These are to be the voyages of The Slogship Enterprose; and this is its maiden voyage. Posts as a whole will be intermittent over the next few days, depending on the availability of things called branchements, weefee, road signs not written by the sadistically dyslexic, Windows 8.1’s time of the month, and the failing energy of a blogger-cum-travel-writer.
I was going to venture down to St Jean de Luz on the French Atlantic coast towards northern Spain for the maiden voyage, but then the Meteo offered a forecast (revised) of rain, rain, heavy rain, cloud, heavy cloud, and all stops to plague-of-boils. So I opted instead for the Var, just West enough of the fame victims to be tolerable socially…but warm enough to be worth the effort. St Maxime showed sun, sun, sun, mixed cloud and sun and a temperature average of 20 degrees.
It got my vote, but not for the weather alone. In fact, I love most of the places on the way to it too: the Midi Pyrenees, snow-covered mountains to the right of ’em, Alpine foothills to the left of ’em, and that turn north after Montpellier towards Nimes, thence onwards to Avignon.
Avignon is a classic example of the Madness of Signwriters, in that you can belt up the autoroute for 140 kilometres and see Nimes, Lyons and bloody Delhi on the roadsigns…but not Avignon. Not Avignon, the famous and fabulously beautiful town of light-stone architectural beauty where you could allez-danser sur le pont. Only on the French autoroutes can you learn that you’re on the right road for Avignon a mere three seconds before the turn-off that says ‘Avignon Sud’.
The town of Avignon is not, of course, in the Var: it’s on the way to it – and is thus the perfect place to rest up before hitting the road towards St Tropez the following day. Not, I hasten to add, because I would ever want to be a dead cat being swung in San’trop: nope, the real promise for me is un camping that overlooks the physical beauty of St Maxime/St Tropez without the need to venture down there and watch the anorexics on display.
I first visited Avignon in 1972. To be more precise, that was the last time I visited it too. I was blown away by the delicately fashioned spires and turrets of the place….and its amazing wood-oven pizzas in the old town’s tiny back-street restaurants. So it will never be for me what the French call a Relais – a convenient stopping-off point. I prefer to think of it as an aperitif for even better things to come.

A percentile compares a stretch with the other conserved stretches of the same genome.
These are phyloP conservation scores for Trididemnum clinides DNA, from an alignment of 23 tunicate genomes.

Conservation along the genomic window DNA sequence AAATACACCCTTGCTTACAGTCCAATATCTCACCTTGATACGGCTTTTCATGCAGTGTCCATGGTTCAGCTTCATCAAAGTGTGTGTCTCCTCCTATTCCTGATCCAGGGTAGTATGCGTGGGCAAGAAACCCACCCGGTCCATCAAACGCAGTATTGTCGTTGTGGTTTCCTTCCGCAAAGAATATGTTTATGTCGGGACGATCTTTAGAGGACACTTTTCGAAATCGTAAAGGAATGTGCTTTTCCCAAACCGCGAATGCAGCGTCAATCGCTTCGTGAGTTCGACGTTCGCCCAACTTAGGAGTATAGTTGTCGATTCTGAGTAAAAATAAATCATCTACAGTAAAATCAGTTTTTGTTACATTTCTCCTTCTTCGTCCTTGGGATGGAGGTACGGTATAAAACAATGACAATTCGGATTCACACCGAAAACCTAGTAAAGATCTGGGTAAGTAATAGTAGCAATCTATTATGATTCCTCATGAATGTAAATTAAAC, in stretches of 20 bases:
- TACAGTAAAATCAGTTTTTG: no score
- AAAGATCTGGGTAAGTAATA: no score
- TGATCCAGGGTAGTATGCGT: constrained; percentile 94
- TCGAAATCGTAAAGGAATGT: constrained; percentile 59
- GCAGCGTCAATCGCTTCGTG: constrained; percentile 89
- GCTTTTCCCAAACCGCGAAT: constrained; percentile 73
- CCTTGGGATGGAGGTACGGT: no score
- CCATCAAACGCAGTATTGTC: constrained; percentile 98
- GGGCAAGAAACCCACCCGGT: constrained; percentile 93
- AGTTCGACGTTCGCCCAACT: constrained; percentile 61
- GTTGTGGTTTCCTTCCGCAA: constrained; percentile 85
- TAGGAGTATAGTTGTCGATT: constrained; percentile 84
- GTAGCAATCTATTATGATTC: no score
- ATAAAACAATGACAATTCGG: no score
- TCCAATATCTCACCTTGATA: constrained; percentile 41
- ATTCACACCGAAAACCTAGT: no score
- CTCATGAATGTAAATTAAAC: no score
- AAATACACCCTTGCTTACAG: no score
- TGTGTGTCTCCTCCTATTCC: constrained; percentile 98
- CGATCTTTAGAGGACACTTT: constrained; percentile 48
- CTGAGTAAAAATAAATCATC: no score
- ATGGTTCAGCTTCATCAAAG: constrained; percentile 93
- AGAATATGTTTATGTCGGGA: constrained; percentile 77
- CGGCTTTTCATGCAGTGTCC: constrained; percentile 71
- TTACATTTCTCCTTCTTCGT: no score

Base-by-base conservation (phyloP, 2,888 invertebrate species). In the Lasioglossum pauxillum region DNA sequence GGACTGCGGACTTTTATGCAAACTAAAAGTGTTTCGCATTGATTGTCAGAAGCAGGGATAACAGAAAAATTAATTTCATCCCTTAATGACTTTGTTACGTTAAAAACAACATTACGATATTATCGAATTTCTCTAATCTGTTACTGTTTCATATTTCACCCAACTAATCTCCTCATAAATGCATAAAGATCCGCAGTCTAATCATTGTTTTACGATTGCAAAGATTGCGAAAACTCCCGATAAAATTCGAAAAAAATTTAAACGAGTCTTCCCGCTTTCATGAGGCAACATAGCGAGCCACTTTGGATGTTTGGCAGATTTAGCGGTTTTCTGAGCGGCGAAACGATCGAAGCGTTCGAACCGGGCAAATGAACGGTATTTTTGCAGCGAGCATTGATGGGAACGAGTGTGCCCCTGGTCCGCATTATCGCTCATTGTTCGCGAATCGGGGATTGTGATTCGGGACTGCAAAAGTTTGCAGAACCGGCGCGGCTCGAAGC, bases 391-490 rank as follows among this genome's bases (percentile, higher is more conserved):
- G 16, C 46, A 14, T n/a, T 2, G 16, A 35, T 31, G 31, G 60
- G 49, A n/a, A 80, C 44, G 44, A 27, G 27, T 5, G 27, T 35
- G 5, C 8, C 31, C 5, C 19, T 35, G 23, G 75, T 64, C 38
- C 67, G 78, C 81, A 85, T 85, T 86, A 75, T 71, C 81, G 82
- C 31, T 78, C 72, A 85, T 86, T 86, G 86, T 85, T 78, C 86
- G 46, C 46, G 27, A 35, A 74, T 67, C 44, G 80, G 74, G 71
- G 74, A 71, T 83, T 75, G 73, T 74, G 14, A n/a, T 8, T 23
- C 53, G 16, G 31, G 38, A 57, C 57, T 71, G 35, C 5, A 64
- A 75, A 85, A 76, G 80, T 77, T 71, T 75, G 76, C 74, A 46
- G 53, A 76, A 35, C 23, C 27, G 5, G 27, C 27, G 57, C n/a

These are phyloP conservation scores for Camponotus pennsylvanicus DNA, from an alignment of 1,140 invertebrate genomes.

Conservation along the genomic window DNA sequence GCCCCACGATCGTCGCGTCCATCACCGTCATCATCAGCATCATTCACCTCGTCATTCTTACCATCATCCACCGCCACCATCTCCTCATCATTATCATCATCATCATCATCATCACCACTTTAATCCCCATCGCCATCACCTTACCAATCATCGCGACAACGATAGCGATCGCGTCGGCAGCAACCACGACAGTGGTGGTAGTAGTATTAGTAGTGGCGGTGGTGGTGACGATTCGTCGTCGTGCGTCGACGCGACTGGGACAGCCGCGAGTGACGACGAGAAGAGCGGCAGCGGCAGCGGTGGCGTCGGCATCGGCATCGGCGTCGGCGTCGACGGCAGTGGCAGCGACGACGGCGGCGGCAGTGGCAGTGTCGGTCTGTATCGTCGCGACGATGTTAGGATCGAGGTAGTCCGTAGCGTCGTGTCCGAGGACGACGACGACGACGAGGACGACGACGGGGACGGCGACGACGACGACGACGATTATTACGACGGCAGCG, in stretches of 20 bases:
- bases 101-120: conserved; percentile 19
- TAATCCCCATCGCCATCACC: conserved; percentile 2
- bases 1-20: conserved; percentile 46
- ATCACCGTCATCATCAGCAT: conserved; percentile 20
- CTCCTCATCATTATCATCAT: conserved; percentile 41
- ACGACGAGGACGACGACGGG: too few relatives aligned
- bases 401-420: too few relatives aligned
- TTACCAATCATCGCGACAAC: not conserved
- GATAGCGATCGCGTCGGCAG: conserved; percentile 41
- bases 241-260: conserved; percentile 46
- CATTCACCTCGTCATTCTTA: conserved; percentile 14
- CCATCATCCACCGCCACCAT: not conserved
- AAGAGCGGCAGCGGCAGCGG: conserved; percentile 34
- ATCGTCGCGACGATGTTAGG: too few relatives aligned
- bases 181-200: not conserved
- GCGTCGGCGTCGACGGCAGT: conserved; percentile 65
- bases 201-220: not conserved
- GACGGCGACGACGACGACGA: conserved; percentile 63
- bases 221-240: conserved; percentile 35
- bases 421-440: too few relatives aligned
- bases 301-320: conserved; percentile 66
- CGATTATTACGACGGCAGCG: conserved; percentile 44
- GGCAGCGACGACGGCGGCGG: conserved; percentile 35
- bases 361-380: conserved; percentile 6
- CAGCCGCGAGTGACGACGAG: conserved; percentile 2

Bowling along in a motor-home in France requires the adoption of an entirely different set of attitudes to those adopted by normal motorists devoid of aspirations to be some sort of neo-modernist Gypsy. One must accept the fact that the alternatives open to one at the Autoroute péages are indifferent at best: that sometimes the tickets are unreachable on account of being unfeasibly far from a safe entry by the vehicle into the péage, and at other times they’re likely to cause serious trapped nerve syndrome on account of being at a level well below where one’s window is.
Anyway, tonight I am ensconced here at the Pont d’Avignon Camping site in the middle of a beautifully landscaped area tout près, as it happens, du pont d’Avignon. The town shall be revisited tomorrow, but only after I’ve had the night to dissipate the effects of ropes-learning when it comes to the motor home/technology interface.
I truly cannot embrace – after nearly half a century of coming here – the baffling, braindead rudeness of French drivers faced with a foreigner in front confused by the multiple-choice dog-traps on offer for payment of the road toll.
Imagine steering a 3.8i diesel engine monster towards seventeen potential ways to The Other Side, and having just 11.7 seconds to decide between uniquement telepeage, cartes et telepeage, cartes, cartes et monnaie, uniquement pieces, and who knows…perhaps even pas uniquement monnaie ou telepeage a choix mais de temps en temps des telecartes d’ors en croute de luncheon vouchers dans son jus de plastique.
Still, I have broken the back of this journey. After which there will be four days of no driving at all. Such is the blisful release I need from a three month spell of builders in residence.